(CBS) — One year after the Jackie Robinson West team’s triumph — followed by the eventual downfall — many inner-city Chicago baseball players continue to gather inspiration from the South Side youngsters.

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Among those is Blake Hickman, who grew up in Chicago and has been drafted by the White Sox.

“The things that they (JRW) did for this city, it gave Chicago hope and I think that’s the biggest thing and why I look up to those guys,” he said.

Hickman, who pitches for the University of Iowa, spoke at last week’s Double Duty Classic at U.S. Cellular Field, which is a salute to the Negro Leagues and a platform for Chicago’s next generation of baseball players.

Former White Sox pitcher James Baldwin was there as well, telling WBBM: “You don’t see the amount of African-American young players playing the game like they should have back when I was growing up.”

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But the point of the Double Duty Classic, which is named for Ted “Double Duty” Radcliffe, a legendary Negro Leagues player, is to change that slide and get more inner-city kids playing the American pastime.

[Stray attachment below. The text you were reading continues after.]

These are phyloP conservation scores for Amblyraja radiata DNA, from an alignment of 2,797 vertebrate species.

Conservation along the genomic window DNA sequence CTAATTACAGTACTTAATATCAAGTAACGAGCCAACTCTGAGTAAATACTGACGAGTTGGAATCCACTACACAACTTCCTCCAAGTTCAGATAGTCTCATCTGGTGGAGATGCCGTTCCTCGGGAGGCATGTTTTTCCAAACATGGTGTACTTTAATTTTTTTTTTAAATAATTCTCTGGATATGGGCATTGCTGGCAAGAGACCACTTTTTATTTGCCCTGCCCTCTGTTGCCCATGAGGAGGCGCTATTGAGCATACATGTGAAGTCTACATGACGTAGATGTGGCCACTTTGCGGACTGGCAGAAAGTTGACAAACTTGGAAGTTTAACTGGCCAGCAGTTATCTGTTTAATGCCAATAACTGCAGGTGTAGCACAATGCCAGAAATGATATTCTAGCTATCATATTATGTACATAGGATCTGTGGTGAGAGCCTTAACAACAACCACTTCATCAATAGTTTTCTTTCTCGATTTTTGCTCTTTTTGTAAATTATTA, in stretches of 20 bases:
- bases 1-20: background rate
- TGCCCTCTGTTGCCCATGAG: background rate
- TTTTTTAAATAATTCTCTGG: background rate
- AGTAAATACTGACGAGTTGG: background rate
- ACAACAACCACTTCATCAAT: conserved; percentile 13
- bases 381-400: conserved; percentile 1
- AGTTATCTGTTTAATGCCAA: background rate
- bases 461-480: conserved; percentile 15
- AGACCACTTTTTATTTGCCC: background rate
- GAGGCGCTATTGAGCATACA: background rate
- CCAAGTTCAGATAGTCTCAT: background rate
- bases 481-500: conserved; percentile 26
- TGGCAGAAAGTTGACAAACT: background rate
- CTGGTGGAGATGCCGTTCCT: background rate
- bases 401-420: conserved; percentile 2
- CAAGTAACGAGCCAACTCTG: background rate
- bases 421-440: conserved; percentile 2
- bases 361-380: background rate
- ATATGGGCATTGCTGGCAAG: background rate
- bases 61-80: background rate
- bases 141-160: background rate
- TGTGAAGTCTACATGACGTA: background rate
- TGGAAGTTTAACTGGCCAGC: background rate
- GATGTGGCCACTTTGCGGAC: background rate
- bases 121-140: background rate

Sports journalist Michael Wilbon is a native South Sider.

“I grew up here,” he told WBBM, “and I was them (these young players) at one point.”

Wilbon says the push is not just to see more black players in the major leagues, but to provide more opportunities for education, for advancement, for a richer life.

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“Baseball,” Wilbon says, “has enabled African-American people to make enormous contributions to various communities, causes and efforts.”